Busy week? We’re here to help. Here’s our roundup of top educational stories from the past seven days:
“The reality of contemporary public education is that it’s amazing; it’s fulfilling; it’s a calling. But it can also be exhausting.” Data shows that schools throughout the US are grappling with teacher shortages.
“I think we have an obligation — a moral responsibility — to serve all campuses and to serve all students.” Fort Worth, Texas has a $5.5 million plan to fix failing schools.
Eric Simpson from The Texas Association of School Administratorstalks to Dr. Rod Berger about how the TPAC consortium is pushing for community-based accountability in schools.
“Educating our nation’s students is not a partisan issue […] Education is a de facto civil right. Any rhetoric that divides, excludes or demeans others based on their race or creed threatens their civil rights and undermines the very basis of our democracy.” President of the Institute for Higher Education Policy, Michelle Asha Cooper, calls Betsy Devos’s comments on Charlottesville a good starting point, but action needs to take place.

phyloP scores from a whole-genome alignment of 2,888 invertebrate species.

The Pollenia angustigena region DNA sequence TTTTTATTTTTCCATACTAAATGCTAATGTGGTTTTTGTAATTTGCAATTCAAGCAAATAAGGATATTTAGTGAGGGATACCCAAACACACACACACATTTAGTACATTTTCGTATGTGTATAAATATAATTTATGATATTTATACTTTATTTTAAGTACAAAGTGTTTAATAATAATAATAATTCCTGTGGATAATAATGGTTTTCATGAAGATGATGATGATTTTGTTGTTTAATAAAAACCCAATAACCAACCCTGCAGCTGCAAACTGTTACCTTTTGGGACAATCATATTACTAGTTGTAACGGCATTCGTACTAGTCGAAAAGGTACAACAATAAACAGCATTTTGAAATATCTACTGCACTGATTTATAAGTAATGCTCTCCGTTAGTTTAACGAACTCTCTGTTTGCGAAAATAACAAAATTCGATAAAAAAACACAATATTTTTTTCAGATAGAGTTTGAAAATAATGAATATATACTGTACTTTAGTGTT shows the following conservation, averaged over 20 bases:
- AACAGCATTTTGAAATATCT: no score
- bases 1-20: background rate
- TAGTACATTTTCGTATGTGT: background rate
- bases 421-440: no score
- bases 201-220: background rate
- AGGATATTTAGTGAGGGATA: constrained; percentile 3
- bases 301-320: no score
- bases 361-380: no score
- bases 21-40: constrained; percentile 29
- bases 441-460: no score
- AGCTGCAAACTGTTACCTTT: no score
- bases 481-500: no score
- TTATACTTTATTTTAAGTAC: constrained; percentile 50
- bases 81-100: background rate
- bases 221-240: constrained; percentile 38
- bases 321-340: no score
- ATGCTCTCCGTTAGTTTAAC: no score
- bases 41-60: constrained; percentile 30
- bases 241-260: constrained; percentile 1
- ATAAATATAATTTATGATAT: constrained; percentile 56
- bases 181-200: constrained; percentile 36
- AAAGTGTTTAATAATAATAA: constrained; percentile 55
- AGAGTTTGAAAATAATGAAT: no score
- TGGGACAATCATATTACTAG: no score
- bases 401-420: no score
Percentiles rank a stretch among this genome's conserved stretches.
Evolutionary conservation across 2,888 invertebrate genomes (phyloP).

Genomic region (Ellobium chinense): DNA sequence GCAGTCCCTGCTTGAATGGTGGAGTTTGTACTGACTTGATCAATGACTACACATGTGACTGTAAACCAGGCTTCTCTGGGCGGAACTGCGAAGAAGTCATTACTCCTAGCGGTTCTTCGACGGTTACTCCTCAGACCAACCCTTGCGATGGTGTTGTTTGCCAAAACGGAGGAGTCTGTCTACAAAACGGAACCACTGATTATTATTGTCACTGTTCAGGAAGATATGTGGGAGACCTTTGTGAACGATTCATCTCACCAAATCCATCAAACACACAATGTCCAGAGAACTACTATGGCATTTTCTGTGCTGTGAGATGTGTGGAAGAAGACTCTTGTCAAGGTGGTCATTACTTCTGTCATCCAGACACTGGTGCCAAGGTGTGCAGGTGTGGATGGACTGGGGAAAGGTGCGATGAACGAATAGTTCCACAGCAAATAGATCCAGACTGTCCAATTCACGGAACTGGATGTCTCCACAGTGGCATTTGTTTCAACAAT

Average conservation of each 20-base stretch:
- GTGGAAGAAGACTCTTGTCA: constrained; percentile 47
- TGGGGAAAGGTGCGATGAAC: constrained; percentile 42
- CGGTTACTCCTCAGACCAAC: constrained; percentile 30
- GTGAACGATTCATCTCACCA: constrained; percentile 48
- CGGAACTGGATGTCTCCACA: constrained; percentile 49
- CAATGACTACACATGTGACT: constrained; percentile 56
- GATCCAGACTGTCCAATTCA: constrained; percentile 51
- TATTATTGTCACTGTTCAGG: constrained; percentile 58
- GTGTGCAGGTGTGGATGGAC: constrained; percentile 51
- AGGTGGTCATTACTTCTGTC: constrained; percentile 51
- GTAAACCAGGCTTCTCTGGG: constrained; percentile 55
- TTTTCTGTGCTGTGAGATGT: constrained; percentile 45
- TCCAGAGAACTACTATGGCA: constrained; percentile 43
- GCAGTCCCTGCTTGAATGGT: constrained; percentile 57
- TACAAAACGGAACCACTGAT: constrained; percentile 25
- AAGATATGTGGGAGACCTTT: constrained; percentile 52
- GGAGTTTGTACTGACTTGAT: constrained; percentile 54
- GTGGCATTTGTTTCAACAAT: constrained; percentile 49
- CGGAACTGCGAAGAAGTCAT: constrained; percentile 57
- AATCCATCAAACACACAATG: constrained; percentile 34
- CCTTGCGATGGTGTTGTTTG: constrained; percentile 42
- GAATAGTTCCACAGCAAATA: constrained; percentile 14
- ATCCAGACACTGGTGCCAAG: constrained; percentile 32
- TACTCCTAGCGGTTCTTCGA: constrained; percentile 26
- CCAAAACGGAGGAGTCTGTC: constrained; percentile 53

“We must find new and innovative ways to help teachers better manage their classrooms, and we must do it fast.” Matthew Lynch discusses how edtech is shaping the future of classroom management.
“Painting the entire public education system with such a broad brush doesn’t address the diversity of institutions within the system, and does a disservice to the children who attend them and the educators and administrators who work there.” Trump continues to disparage public schools. The Washington Post talks about why that matters.
Edutopia shares effective communication tools that will help you keep parents in the loop, reduce your workload, and boost student engagement.